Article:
By Rosewood Farm, Nov 17 2016 12:12AM
Monday came around and it was time to select two cattle to make the journey across the road to the abattoir. At thirty months of age these animals have both spent three summers at Rosewood grazing some of the most species rich grasslands in the country. Their meat, offal and bones will feed many families over the Christmas period, and their hides will be tanned in a UK tannery next year, the proceeds from which provides our main source of income.
Last week we made a Facebook post about swapping turkey for Rosewood Farm beef this festive season and advising our customers to order early if they wanted something special for the big day. The post attracted some criticism from a couple of vegans who thought we should instead be advocating a meat-free meal this Christmas.
It’s true that we don’t need to kill and eat these animals to maintain the grasslands, they could do exactly the same job if they were allowed to live out their days on the farm. The problem is that taking care of their needs does take up a lot of time and money and despite launching our Meat Free Monday box to help fund the slaughter-free ideal, after nine months we are yet to receive any donations.
One crop that was suggested as an alternative for the ethical eater was almonds. I'm sure many of these nuts will be consumed over the festive season by meat eaters and vegans alike. It turns out that most, 1 in 5, of the world's almonds are produced in the US state of California, a staggering 935,000 acres of them, equivalent to 25 times the area of our remaining UK meadows or one-quarter of Yorkshire.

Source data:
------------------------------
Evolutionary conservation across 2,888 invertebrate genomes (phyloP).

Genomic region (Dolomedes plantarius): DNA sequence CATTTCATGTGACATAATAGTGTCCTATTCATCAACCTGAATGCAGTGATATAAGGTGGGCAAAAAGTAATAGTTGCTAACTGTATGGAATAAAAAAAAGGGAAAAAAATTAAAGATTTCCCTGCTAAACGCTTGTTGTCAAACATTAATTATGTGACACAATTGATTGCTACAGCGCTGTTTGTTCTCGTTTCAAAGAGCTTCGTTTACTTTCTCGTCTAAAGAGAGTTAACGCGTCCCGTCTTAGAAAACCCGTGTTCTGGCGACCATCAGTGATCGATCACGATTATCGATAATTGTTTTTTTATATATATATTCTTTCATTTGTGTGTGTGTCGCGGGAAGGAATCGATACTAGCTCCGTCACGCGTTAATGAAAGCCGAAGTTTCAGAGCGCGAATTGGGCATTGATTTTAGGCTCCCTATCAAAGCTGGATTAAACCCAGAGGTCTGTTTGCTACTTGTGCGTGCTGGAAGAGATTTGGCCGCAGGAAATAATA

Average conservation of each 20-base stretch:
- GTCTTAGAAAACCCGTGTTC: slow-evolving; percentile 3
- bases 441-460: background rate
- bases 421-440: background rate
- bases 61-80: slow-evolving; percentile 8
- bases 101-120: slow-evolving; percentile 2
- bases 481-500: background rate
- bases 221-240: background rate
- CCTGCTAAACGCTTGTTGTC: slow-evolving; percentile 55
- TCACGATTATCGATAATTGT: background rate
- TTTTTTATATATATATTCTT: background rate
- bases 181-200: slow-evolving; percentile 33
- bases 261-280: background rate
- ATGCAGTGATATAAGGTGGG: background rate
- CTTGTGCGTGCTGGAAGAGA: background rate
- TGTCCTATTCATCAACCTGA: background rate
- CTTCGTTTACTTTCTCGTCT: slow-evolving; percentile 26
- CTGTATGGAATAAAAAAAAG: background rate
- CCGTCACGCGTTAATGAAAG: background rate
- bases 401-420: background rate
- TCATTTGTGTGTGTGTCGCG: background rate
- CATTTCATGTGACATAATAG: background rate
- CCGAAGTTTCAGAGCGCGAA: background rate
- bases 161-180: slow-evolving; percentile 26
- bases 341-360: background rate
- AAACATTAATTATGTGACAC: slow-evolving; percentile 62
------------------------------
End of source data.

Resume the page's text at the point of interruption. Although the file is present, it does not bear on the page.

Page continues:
I have nothing against almonds per se, but suggesting that they are a better ethical alternative to Rosewood beef seems crazy (you could even say that it's nuts) when you take a look at how California produces those crops. As Philip Lymbery recalls in his book, Farmageddon, the almond orchards are far from idyllic;
"Not the chirp of a bird or the buzz of a bee. It was eerie. The distant thud of a helicopter breaks the silence; an aerial crop-sprayer dousing the carpets of monoculture in every direction with chemicals to keep nature at bay."
Eliminating wildlife completely from our farms is one way to avoid them eating our crops, and a very common one at that, but at Rosewood we take the opposite approach. Our aim is to encourage as many plants, insects, birds and mammals as possible to thrive alongside our cattle and sheep. It means we can produce food and allow wildlife to flourish without competition between the two.
Even if you can forgive the way the almond crop is produced (it’s a big ask, but run with me on this one…) to call them ‘vegan’ you must also ignore how the crop is actually used. We humans only eat the kernel which represents just 14.5% of the crop by weight (as a comparison, a beef animal will yield at least 33% of edible meat). The remaining 85.5% of the almond consists of the hull and shell, which are used as livestock feed and bedding respectively. This scenario isn’t restricted to almonds either, other meat & dairy alternatives such as coconut and soy products also rely upon intensive livestock operations to provide a use and market for the by-products, something that is never mentioned in the promotional material.